We would like to thank the members of this year’s Corrections Grand Jury for their service and dedication to examining the local jail facilities. They and their predecessors continue to identify pressing needs, including more investments in community-based treatment resources that could ease the burden on corrections staff.
That’s why Multnomah County will continue to work with our partners at the State to prioritize behavioral health funding. Over the past year, the State has responded with additional resources that have allowed us to expand our Stabilization and Treatment Preparedness (STP) program, fund staff and supports for Mental Health Court, increase revenue so front line addiction workers are appropriately compensated, and develop a new behavioral health justice reinvestment initiative that is currently underway through the State’s IMPACTS program. These programs build on the growing investments the County has made in recent years, the most important of which is the Behavioral Health Resource Center currently under development.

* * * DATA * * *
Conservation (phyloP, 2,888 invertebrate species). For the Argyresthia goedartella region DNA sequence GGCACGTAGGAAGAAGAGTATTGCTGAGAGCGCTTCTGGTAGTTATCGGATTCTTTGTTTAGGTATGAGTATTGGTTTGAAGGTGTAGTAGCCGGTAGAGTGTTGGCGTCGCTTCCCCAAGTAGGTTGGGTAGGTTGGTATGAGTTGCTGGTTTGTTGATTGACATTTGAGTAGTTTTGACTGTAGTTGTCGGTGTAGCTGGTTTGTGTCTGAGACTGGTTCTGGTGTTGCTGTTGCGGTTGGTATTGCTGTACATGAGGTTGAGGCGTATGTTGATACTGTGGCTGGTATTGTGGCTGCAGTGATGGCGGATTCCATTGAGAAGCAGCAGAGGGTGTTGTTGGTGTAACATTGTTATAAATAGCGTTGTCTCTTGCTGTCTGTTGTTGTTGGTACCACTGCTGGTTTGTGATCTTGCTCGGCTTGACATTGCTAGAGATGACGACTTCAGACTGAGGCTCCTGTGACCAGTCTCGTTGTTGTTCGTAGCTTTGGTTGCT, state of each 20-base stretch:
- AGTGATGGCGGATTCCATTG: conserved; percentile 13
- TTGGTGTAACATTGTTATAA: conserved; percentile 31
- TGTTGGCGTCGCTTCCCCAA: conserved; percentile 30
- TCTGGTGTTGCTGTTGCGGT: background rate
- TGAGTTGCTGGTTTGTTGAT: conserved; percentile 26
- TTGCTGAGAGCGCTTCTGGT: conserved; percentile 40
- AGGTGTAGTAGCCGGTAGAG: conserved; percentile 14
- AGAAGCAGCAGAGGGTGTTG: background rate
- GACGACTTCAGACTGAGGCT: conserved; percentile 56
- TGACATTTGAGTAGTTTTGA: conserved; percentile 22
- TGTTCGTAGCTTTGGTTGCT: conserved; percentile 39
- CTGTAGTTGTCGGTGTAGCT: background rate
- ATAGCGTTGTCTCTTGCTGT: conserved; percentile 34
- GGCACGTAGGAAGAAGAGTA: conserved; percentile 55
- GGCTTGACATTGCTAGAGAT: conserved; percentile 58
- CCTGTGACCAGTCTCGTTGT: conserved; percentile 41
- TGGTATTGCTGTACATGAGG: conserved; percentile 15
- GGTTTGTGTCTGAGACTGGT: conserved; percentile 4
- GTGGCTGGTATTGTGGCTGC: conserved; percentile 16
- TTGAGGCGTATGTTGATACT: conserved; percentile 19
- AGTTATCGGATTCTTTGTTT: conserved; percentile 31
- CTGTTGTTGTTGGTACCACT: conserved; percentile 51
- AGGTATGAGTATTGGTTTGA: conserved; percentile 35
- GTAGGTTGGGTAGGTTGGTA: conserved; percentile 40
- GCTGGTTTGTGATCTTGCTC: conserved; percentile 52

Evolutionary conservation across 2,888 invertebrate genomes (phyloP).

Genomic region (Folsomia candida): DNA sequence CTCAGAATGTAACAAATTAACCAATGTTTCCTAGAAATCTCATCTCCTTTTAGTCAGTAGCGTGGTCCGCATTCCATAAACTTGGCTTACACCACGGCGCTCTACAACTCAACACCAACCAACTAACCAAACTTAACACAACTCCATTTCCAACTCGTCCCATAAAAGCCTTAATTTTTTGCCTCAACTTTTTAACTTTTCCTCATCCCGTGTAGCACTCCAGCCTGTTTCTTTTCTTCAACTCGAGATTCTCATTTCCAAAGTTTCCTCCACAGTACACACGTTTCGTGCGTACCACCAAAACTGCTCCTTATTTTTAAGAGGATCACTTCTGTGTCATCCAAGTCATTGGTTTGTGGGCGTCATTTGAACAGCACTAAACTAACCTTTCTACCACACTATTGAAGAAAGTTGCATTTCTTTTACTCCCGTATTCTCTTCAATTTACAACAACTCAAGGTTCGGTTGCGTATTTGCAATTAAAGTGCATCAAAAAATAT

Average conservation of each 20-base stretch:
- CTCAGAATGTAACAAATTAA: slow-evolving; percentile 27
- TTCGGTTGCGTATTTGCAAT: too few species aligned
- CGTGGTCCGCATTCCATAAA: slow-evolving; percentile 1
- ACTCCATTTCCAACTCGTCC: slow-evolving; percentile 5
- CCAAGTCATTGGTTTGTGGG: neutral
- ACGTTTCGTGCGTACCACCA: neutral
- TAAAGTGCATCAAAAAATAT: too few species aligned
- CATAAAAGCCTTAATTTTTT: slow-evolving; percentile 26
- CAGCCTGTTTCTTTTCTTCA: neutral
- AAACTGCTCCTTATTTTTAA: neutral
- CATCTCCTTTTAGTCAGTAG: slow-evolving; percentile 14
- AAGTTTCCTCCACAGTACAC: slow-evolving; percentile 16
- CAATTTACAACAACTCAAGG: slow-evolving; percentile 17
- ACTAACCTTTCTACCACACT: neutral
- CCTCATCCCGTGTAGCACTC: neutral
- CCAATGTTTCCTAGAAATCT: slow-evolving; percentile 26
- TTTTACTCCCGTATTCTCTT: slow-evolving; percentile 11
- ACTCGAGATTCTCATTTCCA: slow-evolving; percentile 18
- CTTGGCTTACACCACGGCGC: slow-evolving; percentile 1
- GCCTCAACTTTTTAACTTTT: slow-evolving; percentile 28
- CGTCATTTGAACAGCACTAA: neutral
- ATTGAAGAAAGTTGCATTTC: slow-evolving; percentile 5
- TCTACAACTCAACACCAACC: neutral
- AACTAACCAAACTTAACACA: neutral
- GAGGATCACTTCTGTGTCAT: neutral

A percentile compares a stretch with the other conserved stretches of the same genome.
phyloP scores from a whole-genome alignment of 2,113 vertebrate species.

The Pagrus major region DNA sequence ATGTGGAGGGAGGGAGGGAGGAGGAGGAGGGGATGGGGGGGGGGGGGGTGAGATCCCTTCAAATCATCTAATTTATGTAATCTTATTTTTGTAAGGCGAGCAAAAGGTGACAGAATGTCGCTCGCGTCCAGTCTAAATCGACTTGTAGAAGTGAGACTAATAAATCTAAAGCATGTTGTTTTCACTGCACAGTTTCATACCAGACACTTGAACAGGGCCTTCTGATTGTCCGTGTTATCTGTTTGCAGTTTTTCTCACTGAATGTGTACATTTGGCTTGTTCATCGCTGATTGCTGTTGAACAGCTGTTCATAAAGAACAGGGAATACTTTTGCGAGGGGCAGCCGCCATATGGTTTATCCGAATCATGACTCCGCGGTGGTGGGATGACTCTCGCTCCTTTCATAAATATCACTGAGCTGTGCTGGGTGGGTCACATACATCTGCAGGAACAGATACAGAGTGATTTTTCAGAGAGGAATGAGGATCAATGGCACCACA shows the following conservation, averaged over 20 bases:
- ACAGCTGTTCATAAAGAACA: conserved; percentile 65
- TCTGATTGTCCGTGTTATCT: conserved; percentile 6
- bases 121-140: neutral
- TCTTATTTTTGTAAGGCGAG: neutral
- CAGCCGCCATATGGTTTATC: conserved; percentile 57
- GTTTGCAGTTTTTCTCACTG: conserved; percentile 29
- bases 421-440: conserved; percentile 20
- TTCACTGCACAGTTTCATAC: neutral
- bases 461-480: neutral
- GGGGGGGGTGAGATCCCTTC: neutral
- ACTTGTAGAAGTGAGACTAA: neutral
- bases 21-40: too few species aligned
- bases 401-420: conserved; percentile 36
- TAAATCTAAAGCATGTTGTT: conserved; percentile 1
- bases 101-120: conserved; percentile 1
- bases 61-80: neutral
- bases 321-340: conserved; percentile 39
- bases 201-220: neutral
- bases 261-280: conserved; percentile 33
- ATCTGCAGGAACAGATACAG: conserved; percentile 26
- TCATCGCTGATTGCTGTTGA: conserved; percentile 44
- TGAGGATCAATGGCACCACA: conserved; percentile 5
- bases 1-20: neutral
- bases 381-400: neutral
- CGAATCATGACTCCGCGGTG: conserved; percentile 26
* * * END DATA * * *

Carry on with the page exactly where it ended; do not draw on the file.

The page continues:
The County will also continue to partner with the Sheriff’s Office to address their ongoing staffing vacancies. The County continues to fully fund corrections positions and recognizes the difficulty of hiring people to serve in a jail setting, especially in an economy with low unemployment. We remain committed to developing new and innovative solutions, including the possibility of a more therapeutic type of suicide watch, that will allow corrections deputies to focus on their core duties while mental health professionals take a more active role. And we are excited about the next round of funding from the MacArthur Foundation’s Safety and Justice Challenge, which is focused primarily on resources for the pre-trial system.
All these initiatives are part of an ongoing County wide effort to keep our public safe by connecting people with the community based resources they need to prevent the jail from functioning as a crisis center of last resort.